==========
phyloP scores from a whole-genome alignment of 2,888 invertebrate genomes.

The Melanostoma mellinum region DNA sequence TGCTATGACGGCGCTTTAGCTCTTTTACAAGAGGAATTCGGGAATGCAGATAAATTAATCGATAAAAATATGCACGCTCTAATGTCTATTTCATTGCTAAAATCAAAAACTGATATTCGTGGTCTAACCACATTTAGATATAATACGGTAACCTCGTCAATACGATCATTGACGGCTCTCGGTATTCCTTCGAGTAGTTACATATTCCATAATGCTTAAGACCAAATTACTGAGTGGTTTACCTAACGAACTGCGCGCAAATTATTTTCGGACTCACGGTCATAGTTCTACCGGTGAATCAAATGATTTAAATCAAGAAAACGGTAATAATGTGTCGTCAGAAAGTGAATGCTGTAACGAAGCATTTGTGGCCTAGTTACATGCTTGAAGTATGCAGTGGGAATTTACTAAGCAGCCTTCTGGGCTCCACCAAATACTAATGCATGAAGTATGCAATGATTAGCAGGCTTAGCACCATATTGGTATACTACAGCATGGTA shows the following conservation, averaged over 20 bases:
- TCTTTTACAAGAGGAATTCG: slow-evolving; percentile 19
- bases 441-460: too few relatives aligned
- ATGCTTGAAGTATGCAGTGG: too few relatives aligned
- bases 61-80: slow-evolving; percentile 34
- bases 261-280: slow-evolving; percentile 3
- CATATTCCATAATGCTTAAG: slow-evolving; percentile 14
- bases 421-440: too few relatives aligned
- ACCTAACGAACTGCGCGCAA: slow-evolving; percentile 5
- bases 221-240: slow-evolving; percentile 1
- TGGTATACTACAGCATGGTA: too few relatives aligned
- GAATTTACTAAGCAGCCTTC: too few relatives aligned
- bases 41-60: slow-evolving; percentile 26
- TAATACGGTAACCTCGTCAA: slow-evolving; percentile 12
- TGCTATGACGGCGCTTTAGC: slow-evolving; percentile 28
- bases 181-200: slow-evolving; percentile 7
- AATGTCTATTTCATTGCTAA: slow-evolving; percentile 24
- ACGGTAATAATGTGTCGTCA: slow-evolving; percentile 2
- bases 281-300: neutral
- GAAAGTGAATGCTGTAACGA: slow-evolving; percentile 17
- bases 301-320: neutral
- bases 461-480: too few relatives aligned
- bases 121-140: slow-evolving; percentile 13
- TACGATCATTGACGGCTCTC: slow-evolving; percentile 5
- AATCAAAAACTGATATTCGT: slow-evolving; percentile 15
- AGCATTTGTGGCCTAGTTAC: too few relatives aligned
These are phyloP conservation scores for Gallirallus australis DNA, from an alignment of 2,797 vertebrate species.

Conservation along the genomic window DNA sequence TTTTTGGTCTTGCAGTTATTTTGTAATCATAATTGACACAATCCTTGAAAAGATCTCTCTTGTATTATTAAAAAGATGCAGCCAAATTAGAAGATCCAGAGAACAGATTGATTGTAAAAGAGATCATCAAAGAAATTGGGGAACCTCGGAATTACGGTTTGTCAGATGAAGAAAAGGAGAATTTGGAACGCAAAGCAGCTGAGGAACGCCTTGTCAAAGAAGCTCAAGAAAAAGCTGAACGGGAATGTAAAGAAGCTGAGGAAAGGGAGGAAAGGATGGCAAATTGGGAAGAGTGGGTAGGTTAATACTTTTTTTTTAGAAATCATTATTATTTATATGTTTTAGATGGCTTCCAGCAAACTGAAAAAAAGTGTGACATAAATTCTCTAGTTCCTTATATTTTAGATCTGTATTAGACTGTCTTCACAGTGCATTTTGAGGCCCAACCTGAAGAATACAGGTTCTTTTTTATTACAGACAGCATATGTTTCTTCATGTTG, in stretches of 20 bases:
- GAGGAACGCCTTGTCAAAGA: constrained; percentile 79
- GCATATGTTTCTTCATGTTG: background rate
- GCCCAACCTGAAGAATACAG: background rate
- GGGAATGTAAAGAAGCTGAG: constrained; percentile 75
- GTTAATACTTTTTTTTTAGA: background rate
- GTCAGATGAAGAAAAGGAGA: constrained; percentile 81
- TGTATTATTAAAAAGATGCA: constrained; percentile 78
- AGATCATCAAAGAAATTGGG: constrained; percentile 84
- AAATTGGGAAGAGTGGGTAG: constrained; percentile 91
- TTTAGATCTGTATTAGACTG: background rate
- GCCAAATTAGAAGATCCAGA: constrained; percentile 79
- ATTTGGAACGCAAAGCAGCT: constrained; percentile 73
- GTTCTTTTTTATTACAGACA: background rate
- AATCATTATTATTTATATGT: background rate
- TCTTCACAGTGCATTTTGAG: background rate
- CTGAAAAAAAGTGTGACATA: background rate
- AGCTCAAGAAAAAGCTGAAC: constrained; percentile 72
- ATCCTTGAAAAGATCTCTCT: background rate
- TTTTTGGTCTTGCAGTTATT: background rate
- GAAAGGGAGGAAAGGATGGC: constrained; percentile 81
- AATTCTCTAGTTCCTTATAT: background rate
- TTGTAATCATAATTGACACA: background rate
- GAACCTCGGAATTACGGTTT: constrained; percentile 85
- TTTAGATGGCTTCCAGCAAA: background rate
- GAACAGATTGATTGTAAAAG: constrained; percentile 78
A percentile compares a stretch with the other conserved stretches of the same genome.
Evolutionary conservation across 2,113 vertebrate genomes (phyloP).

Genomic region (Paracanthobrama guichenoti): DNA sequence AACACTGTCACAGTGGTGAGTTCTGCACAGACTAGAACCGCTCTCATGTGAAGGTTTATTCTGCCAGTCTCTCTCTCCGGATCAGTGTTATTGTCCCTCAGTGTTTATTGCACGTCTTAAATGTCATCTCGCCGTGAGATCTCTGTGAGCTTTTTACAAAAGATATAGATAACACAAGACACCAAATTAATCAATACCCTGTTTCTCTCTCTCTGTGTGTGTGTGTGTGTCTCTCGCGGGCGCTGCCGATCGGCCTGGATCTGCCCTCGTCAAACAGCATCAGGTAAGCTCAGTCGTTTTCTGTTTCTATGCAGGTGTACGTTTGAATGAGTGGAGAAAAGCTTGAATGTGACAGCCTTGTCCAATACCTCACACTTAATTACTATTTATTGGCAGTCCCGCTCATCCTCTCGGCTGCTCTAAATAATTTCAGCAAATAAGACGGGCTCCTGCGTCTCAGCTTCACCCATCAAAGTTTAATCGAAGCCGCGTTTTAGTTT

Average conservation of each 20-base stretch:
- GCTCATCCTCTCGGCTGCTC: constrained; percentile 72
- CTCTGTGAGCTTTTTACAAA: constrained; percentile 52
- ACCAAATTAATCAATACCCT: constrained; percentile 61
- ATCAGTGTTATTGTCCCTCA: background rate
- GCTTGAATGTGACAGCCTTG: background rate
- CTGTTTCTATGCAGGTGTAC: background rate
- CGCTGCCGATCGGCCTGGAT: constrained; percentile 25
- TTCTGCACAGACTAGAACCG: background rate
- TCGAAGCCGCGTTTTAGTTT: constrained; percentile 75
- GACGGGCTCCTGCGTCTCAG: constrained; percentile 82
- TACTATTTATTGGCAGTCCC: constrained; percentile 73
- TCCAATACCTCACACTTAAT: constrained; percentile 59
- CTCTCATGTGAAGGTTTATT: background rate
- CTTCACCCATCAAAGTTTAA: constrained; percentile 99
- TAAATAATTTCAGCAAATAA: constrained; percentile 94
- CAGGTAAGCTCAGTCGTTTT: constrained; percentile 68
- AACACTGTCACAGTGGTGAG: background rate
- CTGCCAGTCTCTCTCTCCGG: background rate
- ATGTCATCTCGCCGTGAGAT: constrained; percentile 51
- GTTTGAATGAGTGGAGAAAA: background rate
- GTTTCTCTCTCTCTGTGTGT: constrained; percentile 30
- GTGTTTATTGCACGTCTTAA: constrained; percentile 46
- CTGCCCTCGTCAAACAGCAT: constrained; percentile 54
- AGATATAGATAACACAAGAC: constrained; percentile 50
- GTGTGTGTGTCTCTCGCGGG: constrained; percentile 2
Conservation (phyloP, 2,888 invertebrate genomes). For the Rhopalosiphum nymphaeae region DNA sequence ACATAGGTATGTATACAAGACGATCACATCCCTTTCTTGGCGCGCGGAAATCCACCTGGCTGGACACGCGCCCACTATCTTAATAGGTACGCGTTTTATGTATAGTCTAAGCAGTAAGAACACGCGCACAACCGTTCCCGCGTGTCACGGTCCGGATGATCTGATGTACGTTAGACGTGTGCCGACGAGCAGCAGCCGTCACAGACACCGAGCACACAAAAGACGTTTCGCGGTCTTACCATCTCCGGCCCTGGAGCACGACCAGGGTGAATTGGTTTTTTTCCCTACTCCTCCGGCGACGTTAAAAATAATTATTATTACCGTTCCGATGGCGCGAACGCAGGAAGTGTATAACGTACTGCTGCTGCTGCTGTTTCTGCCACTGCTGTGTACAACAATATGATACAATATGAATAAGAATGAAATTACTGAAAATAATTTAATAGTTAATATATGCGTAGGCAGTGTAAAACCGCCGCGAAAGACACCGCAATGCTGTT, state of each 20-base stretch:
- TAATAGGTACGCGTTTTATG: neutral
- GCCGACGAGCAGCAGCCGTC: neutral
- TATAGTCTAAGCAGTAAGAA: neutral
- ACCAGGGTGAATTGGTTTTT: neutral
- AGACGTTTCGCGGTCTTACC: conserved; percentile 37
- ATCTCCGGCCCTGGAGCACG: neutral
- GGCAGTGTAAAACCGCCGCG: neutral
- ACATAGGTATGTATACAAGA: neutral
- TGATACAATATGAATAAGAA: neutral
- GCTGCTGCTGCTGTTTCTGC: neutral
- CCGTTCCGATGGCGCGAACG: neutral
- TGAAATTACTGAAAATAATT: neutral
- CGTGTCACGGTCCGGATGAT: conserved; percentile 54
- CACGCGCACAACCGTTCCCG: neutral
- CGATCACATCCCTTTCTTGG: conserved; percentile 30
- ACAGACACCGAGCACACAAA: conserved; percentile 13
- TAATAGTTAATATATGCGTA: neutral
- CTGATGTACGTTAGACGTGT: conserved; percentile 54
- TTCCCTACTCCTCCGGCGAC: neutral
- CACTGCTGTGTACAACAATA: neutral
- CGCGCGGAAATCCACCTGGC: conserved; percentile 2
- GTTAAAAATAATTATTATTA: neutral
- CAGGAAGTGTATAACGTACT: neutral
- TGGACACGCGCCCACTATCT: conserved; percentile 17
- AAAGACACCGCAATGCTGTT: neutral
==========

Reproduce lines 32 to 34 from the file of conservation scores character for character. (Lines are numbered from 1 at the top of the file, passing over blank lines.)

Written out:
- GCCCAACCTGAAGAATACAG: background rate
- GGGAATGTAAAGAAGCTGAG: constrained; percentile 75
- GTTAATACTTTTTTTTTAGA: background rate